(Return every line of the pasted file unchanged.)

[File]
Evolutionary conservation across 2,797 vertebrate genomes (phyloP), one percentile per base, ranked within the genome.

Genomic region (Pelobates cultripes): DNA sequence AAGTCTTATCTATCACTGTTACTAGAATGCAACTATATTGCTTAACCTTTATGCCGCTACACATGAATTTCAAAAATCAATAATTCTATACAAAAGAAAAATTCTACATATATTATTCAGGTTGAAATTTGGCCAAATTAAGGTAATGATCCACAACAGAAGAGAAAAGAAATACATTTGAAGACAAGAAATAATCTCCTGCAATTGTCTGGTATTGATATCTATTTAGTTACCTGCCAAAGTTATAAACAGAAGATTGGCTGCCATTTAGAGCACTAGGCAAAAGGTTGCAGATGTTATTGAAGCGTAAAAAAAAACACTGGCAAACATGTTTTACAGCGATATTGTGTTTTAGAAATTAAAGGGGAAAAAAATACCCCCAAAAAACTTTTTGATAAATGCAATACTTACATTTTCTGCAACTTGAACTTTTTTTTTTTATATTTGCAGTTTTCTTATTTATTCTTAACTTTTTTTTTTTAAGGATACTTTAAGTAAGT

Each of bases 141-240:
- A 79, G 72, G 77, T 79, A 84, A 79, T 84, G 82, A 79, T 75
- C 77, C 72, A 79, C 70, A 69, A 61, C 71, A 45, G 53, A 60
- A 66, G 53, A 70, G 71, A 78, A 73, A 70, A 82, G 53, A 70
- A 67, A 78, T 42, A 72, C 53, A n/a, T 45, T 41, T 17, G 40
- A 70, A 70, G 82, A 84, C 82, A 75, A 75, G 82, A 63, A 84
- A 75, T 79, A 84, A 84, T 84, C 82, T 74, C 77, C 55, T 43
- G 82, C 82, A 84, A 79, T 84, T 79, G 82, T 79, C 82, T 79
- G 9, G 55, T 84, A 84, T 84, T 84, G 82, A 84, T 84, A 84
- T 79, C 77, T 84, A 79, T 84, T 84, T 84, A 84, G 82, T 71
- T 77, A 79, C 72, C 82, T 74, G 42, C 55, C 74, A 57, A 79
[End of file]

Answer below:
Evolutionary conservation across 2,797 vertebrate genomes (phyloP), one percentile per base, ranked within the genome.

Genomic region (Pelobates cultripes): DNA sequence AAGTCTTATCTATCACTGTTACTAGAATGCAACTATATTGCTTAACCTTTATGCCGCTACACATGAATTTCAAAAATCAATAATTCTATACAAAAGAAAAATTCTACATATATTATTCAGGTTGAAATTTGGCCAAATTAAGGTAATGATCCACAACAGAAGAGAAAAGAAATACATTTGAAGACAAGAAATAATCTCCTGCAATTGTCTGGTATTGATATCTATTTAGTTACCTGCCAAAGTTATAAACAGAAGATTGGCTGCCATTTAGAGCACTAGGCAAAAGGTTGCAGATGTTATTGAAGCGTAAAAAAAAACACTGGCAAACATGTTTTACAGCGATATTGTGTTTTAGAAATTAAAGGGGAAAAAAATACCCCCAAAAAACTTTTTGATAAATGCAATACTTACATTTTCTGCAACTTGAACTTTTTTTTTTTATATTTGCAGTTTTCTTATTTATTCTTAACTTTTTTTTTTTAAGGATACTTTAAGTAAGT

Each of bases 141-240:
- A 79, G 72, G 77, T 79, A 84, A 79, T 84, G 82, A 79, T 75
- C 77, C 72, A 79, C 70, A 69, A 61, C 71, A 45, G 53, A 60
- A 66, G 53, A 70, G 71, A 78, A 73, A 70, A 82, G 53, A 70
- A 67, A 78, T 42, A 72, C 53, A n/a, T 45, T 41, T 17, G 40
- A 70, A 70, G 82, A 84, C 82, A 75, A 75, G 82, A 63, A 84
- A 75, T 79, A 84, A 84, T 84, C 82, T 74, C 77, C 55, T 43
- G 82, C 82, A 84, A 79, T 84, T 79, G 82, T 79, C 82, T 79
- G 9, G 55, T 84, A 84, T 84, T 84, G 82, A 84, T 84, A 84
- T 79, C 77, T 84, A 79, T 84, T 84, T 84, A 84, G 82, T 71
- T 77, A 79, C 72, C 82, T 74, G 42, C 55, C 74, A 57, A 79